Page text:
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Tough to predict, these days

Join Jaguars Inside Report Senior Editor Vic Ketchman as he tackles the fans' tough questions.

Fred from Jacksonville Beach, FL:
I was at the Baltimore game last weekend and was amazed at the electricity in the atmosphere, the fan excitement and ear-shattering volume. If the Jags want to sell tickets they have got to do something more for the fans. I know winning would be the first thing, but what about a band or some locker room banter before the game (a la Ray Lewis pregame that is shown on the enormous jumbotron)? We definitely need something that could bring an identity and tradition to add excitement to Alltel. Any thoughts?

Vic: I don't know what more the Jaguars could do. Their players run onto the field from a cage-looking device and through a cloud of smoke. The mascot rides a scooter all over the field. There are so many cheerleaders on the field I expect one day to look down and see my wife. Guys are shooting shirts into the stands and jets are swooping down from above. Maybe they could do what the Vikings do and pump so much noise into the place it sounds like the fans are excited. Or maybe we could all just wait until this town and this team form a bond that produces the kind of enthusiasm that is undeniably genuine and in no need of gimmicks. When the time is right, it'll happen.

Ron from Jacksonville:
Last week, when T.J. Slaughter was cut, it was noted he was considering filing a grievance. On one of the shows you noted he wouldn't do that if he was picked up and didn't miss a paycheck. Backing up a couple of months, you stated if they were going to release Brunell the time had come and gone because as a veteran his $6.75 million salary was guaranteed once the season started. Why would Brunell's salary be guaranteed and Slaughter's not?

Vic: Because Mark Brunell is a vested veteran and T.J. Slaughter is not.

Pete from Jacksonville:
What is your take on the new 24/7 NFL Network? Do you think it will be a great success and did you watch its debut?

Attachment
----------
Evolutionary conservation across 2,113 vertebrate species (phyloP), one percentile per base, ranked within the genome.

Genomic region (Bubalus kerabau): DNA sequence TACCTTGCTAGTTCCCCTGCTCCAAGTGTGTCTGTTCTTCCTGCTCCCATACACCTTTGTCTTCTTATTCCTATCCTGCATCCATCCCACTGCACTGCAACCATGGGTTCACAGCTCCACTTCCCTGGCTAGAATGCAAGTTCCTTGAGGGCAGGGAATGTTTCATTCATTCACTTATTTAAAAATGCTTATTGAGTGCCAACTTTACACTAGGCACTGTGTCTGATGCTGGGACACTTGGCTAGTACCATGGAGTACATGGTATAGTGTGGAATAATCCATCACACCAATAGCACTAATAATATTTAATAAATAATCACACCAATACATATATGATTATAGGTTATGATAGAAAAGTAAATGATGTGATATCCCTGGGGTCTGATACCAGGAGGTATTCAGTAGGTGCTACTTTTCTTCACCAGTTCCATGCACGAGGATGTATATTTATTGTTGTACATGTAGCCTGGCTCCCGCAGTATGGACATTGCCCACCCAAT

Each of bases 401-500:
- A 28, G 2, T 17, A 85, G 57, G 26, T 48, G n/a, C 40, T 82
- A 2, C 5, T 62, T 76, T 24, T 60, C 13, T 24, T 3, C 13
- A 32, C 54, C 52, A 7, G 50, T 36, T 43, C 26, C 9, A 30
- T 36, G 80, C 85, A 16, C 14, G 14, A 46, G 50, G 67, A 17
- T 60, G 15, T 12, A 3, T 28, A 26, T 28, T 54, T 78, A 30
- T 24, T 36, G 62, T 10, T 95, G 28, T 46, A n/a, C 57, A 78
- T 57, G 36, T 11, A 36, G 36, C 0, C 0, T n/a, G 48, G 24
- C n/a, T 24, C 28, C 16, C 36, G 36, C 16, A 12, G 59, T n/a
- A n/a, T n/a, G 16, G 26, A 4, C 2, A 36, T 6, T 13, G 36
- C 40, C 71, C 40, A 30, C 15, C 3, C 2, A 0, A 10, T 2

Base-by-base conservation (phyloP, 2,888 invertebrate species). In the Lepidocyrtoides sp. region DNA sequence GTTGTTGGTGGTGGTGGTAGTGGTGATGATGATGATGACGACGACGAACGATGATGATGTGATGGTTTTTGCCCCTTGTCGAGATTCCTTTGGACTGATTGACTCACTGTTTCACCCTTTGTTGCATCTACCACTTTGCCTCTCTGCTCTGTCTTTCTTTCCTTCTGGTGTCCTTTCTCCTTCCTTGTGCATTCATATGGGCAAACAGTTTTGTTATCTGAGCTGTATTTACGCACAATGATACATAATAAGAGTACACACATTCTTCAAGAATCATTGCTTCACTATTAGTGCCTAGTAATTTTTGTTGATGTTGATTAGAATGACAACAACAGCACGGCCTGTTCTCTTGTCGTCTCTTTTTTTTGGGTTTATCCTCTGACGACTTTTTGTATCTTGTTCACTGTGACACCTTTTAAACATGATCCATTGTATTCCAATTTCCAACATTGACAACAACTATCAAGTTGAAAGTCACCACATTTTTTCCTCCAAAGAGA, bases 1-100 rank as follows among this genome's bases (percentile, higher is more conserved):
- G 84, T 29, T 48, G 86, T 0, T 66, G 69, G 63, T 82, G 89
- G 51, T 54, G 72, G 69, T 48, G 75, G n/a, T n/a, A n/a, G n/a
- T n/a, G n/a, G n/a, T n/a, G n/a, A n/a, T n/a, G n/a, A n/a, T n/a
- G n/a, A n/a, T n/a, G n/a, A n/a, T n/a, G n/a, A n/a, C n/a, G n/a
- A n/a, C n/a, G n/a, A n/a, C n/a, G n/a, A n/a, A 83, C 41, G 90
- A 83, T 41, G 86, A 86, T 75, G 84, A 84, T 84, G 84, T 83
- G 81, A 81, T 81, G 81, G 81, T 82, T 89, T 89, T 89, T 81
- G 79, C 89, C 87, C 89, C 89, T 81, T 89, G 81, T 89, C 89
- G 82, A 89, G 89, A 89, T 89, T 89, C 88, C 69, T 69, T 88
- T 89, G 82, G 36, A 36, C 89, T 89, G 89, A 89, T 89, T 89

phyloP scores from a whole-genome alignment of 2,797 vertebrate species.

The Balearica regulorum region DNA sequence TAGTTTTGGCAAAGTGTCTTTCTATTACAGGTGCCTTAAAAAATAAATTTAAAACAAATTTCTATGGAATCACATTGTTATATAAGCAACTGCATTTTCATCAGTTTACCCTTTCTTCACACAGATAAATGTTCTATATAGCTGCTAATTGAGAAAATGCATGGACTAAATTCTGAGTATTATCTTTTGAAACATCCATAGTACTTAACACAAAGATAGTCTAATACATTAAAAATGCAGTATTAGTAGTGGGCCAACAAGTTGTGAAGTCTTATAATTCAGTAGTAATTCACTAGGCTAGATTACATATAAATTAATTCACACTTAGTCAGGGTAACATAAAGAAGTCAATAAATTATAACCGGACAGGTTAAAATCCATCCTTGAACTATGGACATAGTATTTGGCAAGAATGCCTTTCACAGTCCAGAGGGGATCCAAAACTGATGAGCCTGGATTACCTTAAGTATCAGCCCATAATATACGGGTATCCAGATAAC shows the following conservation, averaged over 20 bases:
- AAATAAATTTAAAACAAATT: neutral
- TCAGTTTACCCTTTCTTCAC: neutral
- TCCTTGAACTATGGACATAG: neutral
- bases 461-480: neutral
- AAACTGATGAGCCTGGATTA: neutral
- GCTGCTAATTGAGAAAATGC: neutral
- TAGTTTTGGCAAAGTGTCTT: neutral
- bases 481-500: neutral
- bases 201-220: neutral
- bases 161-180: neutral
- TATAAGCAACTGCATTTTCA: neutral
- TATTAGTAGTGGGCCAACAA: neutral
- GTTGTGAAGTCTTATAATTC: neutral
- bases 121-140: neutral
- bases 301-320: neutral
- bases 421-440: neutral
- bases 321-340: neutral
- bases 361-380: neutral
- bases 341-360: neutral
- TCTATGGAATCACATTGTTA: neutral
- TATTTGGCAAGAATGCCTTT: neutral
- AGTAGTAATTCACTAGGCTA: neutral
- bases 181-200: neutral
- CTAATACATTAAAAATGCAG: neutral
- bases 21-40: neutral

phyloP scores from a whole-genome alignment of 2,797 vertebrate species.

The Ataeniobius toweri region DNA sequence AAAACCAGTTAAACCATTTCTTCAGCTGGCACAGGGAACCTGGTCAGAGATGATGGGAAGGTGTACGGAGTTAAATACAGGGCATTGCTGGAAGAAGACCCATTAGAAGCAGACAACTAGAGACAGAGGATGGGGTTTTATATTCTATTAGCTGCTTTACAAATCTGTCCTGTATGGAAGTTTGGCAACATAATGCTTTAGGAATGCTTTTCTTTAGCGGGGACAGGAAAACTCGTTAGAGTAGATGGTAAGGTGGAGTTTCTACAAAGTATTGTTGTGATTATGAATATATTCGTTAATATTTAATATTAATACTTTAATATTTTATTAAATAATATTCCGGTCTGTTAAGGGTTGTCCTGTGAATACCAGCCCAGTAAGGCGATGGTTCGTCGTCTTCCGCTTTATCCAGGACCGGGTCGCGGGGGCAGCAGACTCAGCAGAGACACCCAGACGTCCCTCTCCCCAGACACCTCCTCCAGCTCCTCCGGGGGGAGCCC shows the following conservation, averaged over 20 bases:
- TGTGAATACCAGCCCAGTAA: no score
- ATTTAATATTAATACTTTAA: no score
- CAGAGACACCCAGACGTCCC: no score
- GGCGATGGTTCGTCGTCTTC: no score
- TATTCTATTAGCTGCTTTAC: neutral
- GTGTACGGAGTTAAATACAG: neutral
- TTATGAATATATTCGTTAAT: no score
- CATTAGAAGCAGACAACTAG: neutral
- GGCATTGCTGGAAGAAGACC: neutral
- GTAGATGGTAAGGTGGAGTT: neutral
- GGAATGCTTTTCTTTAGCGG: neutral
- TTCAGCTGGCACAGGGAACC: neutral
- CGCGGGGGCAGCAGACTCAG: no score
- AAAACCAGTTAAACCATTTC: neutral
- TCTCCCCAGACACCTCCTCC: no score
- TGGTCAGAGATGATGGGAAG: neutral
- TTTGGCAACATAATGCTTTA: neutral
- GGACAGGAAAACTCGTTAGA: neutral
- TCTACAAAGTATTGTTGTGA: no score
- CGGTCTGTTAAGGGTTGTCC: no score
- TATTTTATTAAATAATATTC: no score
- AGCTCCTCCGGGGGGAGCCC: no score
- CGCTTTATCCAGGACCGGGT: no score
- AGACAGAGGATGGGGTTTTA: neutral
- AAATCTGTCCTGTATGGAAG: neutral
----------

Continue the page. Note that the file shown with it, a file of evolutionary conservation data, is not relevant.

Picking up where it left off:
Vic: I didn't watch its debut because I don't have Direct TV, but there's no doubt in my mind the NFL Network will be a huge success. Why? Because NFL Films is sensational. Their productions qualify as art. They are finding film footage in their massive New Jersey warehouse that they're cleaning up, colorizing and assembling into productions they call "Lost Treasures," and they may be the best thing to happen to the NFL since sudden death overtime. The NFL has a rich and fascinating history, and an inexhaustible amount of old video that could make the NFL Network the new ESPN.

Will from Jacksonville:
I know the third number in the win/loss standings represents a tie game. I was wondering since these games are rare, what would happen if after double overtime the game is still in a stalemate during a playoff game or in the Super Bowl? Has it happened already?

Vic: All postseason games, including the Super Bowl, are played to a decision. The NFL's sudden death system is a real game, with kickoffs and quarters or periods and a game clock. The only difference is that overtime ends the moment a team scores. The best example of what you're asking is the Christmas Day, 1971 playoff game between Miami and Kansas City. It ended seven minutes and 40 seconds into the second overtime period, when Garo Yepremian kicked a 37-yard field goal to give Miami a 27-24 win. Had Yepremian missed that kick, they might still be playing. It remains the longest game in NFL history.

Keith from Miami, FL:
If the Jaguars, Falcons and Chargers all finish with the same record, which is the worst in the league and which teams would get to pick first, second and third in the NFL Draft?

Vic: Strength of schedule would be used to determine the draft order. The team that played the weakest schedule would draft first and the team that played the strongest schedule would draft third.

Jon from Jacksonville: